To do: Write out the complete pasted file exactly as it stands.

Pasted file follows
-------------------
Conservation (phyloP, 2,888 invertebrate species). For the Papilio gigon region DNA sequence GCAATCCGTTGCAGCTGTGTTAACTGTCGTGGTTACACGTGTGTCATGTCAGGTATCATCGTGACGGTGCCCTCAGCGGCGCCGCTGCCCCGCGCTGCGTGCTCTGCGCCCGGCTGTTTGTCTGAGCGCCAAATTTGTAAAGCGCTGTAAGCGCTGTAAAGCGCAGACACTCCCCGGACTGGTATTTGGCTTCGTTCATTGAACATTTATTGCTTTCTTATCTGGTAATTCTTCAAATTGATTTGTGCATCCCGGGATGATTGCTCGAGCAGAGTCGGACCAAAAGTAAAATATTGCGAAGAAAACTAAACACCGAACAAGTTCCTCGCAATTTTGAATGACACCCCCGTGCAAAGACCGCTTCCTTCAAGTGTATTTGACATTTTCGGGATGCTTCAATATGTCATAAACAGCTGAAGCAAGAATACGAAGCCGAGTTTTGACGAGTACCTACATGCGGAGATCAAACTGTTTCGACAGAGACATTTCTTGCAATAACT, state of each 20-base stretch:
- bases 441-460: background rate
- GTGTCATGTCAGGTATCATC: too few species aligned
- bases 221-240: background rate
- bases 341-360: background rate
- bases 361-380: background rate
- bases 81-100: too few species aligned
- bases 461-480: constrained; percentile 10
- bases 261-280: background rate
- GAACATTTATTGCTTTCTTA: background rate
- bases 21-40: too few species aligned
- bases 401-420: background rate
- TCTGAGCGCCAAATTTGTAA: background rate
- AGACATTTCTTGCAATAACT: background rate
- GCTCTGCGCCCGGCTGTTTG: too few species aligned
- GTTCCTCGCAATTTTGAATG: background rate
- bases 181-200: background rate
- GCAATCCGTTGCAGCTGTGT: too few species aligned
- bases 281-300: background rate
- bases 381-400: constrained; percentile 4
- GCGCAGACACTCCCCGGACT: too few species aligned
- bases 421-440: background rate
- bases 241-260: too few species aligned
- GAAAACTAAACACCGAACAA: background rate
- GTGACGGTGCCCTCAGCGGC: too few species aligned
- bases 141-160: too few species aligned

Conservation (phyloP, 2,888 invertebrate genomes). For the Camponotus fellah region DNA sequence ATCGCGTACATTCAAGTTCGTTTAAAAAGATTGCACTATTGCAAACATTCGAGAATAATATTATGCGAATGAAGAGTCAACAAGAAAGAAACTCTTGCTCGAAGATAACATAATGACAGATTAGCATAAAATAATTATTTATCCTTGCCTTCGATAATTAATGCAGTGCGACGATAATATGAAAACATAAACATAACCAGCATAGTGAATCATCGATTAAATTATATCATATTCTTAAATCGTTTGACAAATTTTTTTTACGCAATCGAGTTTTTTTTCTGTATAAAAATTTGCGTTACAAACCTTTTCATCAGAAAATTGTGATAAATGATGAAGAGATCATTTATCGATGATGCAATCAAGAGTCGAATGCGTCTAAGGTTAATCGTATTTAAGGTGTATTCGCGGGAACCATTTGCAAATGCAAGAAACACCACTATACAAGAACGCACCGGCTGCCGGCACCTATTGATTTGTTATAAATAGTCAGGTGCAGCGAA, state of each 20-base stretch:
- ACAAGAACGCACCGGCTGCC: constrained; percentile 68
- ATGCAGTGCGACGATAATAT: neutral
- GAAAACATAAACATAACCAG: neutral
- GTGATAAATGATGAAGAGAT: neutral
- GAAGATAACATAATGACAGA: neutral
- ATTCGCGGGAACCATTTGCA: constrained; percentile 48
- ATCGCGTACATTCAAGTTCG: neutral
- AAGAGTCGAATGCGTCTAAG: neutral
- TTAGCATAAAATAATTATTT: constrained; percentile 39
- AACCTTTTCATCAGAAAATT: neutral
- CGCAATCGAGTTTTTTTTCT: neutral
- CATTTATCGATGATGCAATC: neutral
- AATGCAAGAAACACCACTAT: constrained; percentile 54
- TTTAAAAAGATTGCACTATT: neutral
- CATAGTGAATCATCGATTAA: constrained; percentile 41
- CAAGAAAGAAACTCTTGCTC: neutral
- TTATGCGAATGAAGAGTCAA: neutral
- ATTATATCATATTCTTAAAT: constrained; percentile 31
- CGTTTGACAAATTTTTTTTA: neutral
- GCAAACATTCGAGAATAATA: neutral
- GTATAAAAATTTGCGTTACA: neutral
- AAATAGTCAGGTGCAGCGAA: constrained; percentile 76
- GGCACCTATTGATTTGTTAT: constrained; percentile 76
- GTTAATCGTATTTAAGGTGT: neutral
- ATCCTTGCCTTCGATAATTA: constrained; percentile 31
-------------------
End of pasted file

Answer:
Conservation (phyloP, 2,888 invertebrate species). For the Papilio gigon region DNA sequence GCAATCCGTTGCAGCTGTGTTAACTGTCGTGGTTACACGTGTGTCATGTCAGGTATCATCGTGACGGTGCCCTCAGCGGCGCCGCTGCCCCGCGCTGCGTGCTCTGCGCCCGGCTGTTTGTCTGAGCGCCAAATTTGTAAAGCGCTGTAAGCGCTGTAAAGCGCAGACACTCCCCGGACTGGTATTTGGCTTCGTTCATTGAACATTTATTGCTTTCTTATCTGGTAATTCTTCAAATTGATTTGTGCATCCCGGGATGATTGCTCGAGCAGAGTCGGACCAAAAGTAAAATATTGCGAAGAAAACTAAACACCGAACAAGTTCCTCGCAATTTTGAATGACACCCCCGTGCAAAGACCGCTTCCTTCAAGTGTATTTGACATTTTCGGGATGCTTCAATATGTCATAAACAGCTGAAGCAAGAATACGAAGCCGAGTTTTGACGAGTACCTACATGCGGAGATCAAACTGTTTCGACAGAGACATTTCTTGCAATAACT, state of each 20-base stretch:
- bases 441-460: background rate
- GTGTCATGTCAGGTATCATC: too few species aligned
- bases 221-240: background rate
- bases 341-360: background rate
- bases 361-380: background rate
- bases 81-100: too few species aligned
- bases 461-480: constrained; percentile 10
- bases 261-280: background rate
- GAACATTTATTGCTTTCTTA: background rate
- bases 21-40: too few species aligned
- bases 401-420: background rate
- TCTGAGCGCCAAATTTGTAA: background rate
- AGACATTTCTTGCAATAACT: background rate
- GCTCTGCGCCCGGCTGTTTG: too few species aligned
- GTTCCTCGCAATTTTGAATG: background rate
- bases 181-200: background rate
- GCAATCCGTTGCAGCTGTGT: too few species aligned
- bases 281-300: background rate
- bases 381-400: constrained; percentile 4
- GCGCAGACACTCCCCGGACT: too few species aligned
- bases 421-440: background rate
- bases 241-260: too few species aligned
- GAAAACTAAACACCGAACAA: background rate
- GTGACGGTGCCCTCAGCGGC: too few species aligned
- bases 141-160: too few species aligned

Conservation (phyloP, 2,888 invertebrate genomes). For the Camponotus fellah region DNA sequence ATCGCGTACATTCAAGTTCGTTTAAAAAGATTGCACTATTGCAAACATTCGAGAATAATATTATGCGAATGAAGAGTCAACAAGAAAGAAACTCTTGCTCGAAGATAACATAATGACAGATTAGCATAAAATAATTATTTATCCTTGCCTTCGATAATTAATGCAGTGCGACGATAATATGAAAACATAAACATAACCAGCATAGTGAATCATCGATTAAATTATATCATATTCTTAAATCGTTTGACAAATTTTTTTTACGCAATCGAGTTTTTTTTCTGTATAAAAATTTGCGTTACAAACCTTTTCATCAGAAAATTGTGATAAATGATGAAGAGATCATTTATCGATGATGCAATCAAGAGTCGAATGCGTCTAAGGTTAATCGTATTTAAGGTGTATTCGCGGGAACCATTTGCAAATGCAAGAAACACCACTATACAAGAACGCACCGGCTGCCGGCACCTATTGATTTGTTATAAATAGTCAGGTGCAGCGAA, state of each 20-base stretch:
- ACAAGAACGCACCGGCTGCC: constrained; percentile 68
- ATGCAGTGCGACGATAATAT: neutral
- GAAAACATAAACATAACCAG: neutral
- GTGATAAATGATGAAGAGAT: neutral
- GAAGATAACATAATGACAGA: neutral
- ATTCGCGGGAACCATTTGCA: constrained; percentile 48
- ATCGCGTACATTCAAGTTCG: neutral
- AAGAGTCGAATGCGTCTAAG: neutral
- TTAGCATAAAATAATTATTT: constrained; percentile 39
- AACCTTTTCATCAGAAAATT: neutral
- CGCAATCGAGTTTTTTTTCT: neutral
- CATTTATCGATGATGCAATC: neutral
- AATGCAAGAAACACCACTAT: constrained; percentile 54
- TTTAAAAAGATTGCACTATT: neutral
- CATAGTGAATCATCGATTAA: constrained; percentile 41
- CAAGAAAGAAACTCTTGCTC: neutral
- TTATGCGAATGAAGAGTCAA: neutral
- ATTATATCATATTCTTAAAT: constrained; percentile 31
- CGTTTGACAAATTTTTTTTA: neutral
- GCAAACATTCGAGAATAATA: neutral
- GTATAAAAATTTGCGTTACA: neutral
- AAATAGTCAGGTGCAGCGAA: constrained; percentile 76
- GGCACCTATTGATTTGTTAT: constrained; percentile 76
- GTTAATCGTATTTAAGGTGT: neutral
- ATCCTTGCCTTCGATAATTA: constrained; percentile 31